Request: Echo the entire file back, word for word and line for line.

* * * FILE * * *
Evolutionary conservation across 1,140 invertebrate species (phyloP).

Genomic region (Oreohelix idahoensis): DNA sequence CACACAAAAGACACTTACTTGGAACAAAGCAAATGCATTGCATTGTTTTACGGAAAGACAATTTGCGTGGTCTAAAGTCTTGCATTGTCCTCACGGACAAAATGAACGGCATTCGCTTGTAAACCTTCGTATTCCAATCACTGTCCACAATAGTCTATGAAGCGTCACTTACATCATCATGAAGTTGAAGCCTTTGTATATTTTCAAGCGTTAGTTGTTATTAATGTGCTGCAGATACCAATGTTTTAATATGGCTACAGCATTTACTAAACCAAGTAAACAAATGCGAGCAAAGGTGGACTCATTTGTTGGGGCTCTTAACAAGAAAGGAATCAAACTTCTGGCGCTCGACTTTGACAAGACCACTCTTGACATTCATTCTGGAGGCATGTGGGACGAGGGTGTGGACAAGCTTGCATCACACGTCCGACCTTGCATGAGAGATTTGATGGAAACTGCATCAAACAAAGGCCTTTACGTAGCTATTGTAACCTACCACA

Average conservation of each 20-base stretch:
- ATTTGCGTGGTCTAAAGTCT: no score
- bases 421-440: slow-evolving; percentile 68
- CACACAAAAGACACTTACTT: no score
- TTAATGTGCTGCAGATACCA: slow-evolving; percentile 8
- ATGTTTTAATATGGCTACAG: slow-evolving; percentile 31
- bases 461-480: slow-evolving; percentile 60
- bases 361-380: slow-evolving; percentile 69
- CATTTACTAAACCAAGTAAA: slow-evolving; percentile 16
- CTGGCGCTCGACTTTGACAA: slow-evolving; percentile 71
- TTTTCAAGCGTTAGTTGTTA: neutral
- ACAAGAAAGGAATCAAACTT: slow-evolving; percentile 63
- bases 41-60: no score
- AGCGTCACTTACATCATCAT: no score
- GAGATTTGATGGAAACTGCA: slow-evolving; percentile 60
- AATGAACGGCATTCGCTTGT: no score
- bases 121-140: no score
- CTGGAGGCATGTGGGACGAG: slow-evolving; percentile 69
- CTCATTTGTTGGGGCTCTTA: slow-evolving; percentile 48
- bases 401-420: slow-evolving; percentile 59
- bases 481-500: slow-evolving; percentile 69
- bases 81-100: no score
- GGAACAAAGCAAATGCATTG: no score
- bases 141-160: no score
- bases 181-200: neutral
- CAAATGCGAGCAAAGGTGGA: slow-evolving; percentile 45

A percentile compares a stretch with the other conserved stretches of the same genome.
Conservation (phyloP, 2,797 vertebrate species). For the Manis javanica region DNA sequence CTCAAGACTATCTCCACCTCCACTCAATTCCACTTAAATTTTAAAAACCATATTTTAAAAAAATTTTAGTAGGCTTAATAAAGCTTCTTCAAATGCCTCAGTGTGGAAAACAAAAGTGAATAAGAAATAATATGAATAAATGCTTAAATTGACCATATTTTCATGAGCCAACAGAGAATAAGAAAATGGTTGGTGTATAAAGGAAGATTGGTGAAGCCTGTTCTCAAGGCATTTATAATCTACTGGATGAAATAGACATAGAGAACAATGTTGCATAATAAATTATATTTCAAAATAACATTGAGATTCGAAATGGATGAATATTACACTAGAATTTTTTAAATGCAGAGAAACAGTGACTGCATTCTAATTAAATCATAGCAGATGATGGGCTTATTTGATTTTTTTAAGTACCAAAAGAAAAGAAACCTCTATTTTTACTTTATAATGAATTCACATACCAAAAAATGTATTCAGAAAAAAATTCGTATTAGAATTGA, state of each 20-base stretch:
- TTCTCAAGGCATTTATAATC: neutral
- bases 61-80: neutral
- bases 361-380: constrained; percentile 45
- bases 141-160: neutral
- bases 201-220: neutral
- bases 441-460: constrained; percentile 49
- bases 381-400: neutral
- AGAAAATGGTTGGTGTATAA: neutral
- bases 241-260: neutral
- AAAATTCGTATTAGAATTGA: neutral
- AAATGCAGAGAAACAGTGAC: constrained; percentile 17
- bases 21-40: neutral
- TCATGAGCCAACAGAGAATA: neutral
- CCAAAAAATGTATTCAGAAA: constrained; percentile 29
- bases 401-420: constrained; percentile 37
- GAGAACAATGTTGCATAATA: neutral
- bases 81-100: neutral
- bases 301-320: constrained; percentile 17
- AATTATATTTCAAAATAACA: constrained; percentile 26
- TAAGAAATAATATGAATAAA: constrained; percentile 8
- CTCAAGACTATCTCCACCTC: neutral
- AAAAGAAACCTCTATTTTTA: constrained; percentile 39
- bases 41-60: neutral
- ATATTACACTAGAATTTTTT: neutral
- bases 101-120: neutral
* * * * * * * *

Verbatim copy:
Evolutionary conservation across 1,140 invertebrate species (phyloP).

Genomic region (Oreohelix idahoensis): DNA sequence CACACAAAAGACACTTACTTGGAACAAAGCAAATGCATTGCATTGTTTTACGGAAAGACAATTTGCGTGGTCTAAAGTCTTGCATTGTCCTCACGGACAAAATGAACGGCATTCGCTTGTAAACCTTCGTATTCCAATCACTGTCCACAATAGTCTATGAAGCGTCACTTACATCATCATGAAGTTGAAGCCTTTGTATATTTTCAAGCGTTAGTTGTTATTAATGTGCTGCAGATACCAATGTTTTAATATGGCTACAGCATTTACTAAACCAAGTAAACAAATGCGAGCAAAGGTGGACTCATTTGTTGGGGCTCTTAACAAGAAAGGAATCAAACTTCTGGCGCTCGACTTTGACAAGACCACTCTTGACATTCATTCTGGAGGCATGTGGGACGAGGGTGTGGACAAGCTTGCATCACACGTCCGACCTTGCATGAGAGATTTGATGGAAACTGCATCAAACAAAGGCCTTTACGTAGCTATTGTAACCTACCACA

Average conservation of each 20-base stretch:
- ATTTGCGTGGTCTAAAGTCT: no score
- bases 421-440: slow-evolving; percentile 68
- CACACAAAAGACACTTACTT: no score
- TTAATGTGCTGCAGATACCA: slow-evolving; percentile 8
- ATGTTTTAATATGGCTACAG: slow-evolving; percentile 31
- bases 461-480: slow-evolving; percentile 60
- bases 361-380: slow-evolving; percentile 69
- CATTTACTAAACCAAGTAAA: slow-evolving; percentile 16
- CTGGCGCTCGACTTTGACAA: slow-evolving; percentile 71
- TTTTCAAGCGTTAGTTGTTA: neutral
- ACAAGAAAGGAATCAAACTT: slow-evolving; percentile 63
- bases 41-60: no score
- AGCGTCACTTACATCATCAT: no score
- GAGATTTGATGGAAACTGCA: slow-evolving; percentile 60
- AATGAACGGCATTCGCTTGT: no score
- bases 121-140: no score
- CTGGAGGCATGTGGGACGAG: slow-evolving; percentile 69
- CTCATTTGTTGGGGCTCTTA: slow-evolving; percentile 48
- bases 401-420: slow-evolving; percentile 59
- bases 481-500: slow-evolving; percentile 69
- bases 81-100: no score
- GGAACAAAGCAAATGCATTG: no score
- bases 141-160: no score
- bases 181-200: neutral
- CAAATGCGAGCAAAGGTGGA: slow-evolving; percentile 45

A percentile compares a stretch with the other conserved stretches of the same genome.
Conservation (phyloP, 2,797 vertebrate species). For the Manis javanica region DNA sequence CTCAAGACTATCTCCACCTCCACTCAATTCCACTTAAATTTTAAAAACCATATTTTAAAAAAATTTTAGTAGGCTTAATAAAGCTTCTTCAAATGCCTCAGTGTGGAAAACAAAAGTGAATAAGAAATAATATGAATAAATGCTTAAATTGACCATATTTTCATGAGCCAACAGAGAATAAGAAAATGGTTGGTGTATAAAGGAAGATTGGTGAAGCCTGTTCTCAAGGCATTTATAATCTACTGGATGAAATAGACATAGAGAACAATGTTGCATAATAAATTATATTTCAAAATAACATTGAGATTCGAAATGGATGAATATTACACTAGAATTTTTTAAATGCAGAGAAACAGTGACTGCATTCTAATTAAATCATAGCAGATGATGGGCTTATTTGATTTTTTTAAGTACCAAAAGAAAAGAAACCTCTATTTTTACTTTATAATGAATTCACATACCAAAAAATGTATTCAGAAAAAAATTCGTATTAGAATTGA, state of each 20-base stretch:
- TTCTCAAGGCATTTATAATC: neutral
- bases 61-80: neutral
- bases 361-380: constrained; percentile 45
- bases 141-160: neutral
- bases 201-220: neutral
- bases 441-460: constrained; percentile 49
- bases 381-400: neutral
- AGAAAATGGTTGGTGTATAA: neutral
- bases 241-260: neutral
- AAAATTCGTATTAGAATTGA: neutral
- AAATGCAGAGAAACAGTGAC: constrained; percentile 17
- bases 21-40: neutral
- TCATGAGCCAACAGAGAATA: neutral
- CCAAAAAATGTATTCAGAAA: constrained; percentile 29
- bases 401-420: constrained; percentile 37
- GAGAACAATGTTGCATAATA: neutral
- bases 81-100: neutral
- bases 301-320: constrained; percentile 17
- AATTATATTTCAAAATAACA: constrained; percentile 26
- TAAGAAATAATATGAATAAA: constrained; percentile 8
- CTCAAGACTATCTCCACCTC: neutral
- AAAAGAAACCTCTATTTTTA: constrained; percentile 39
- bases 41-60: neutral
- ATATTACACTAGAATTTTTT: neutral
- bases 101-120: neutral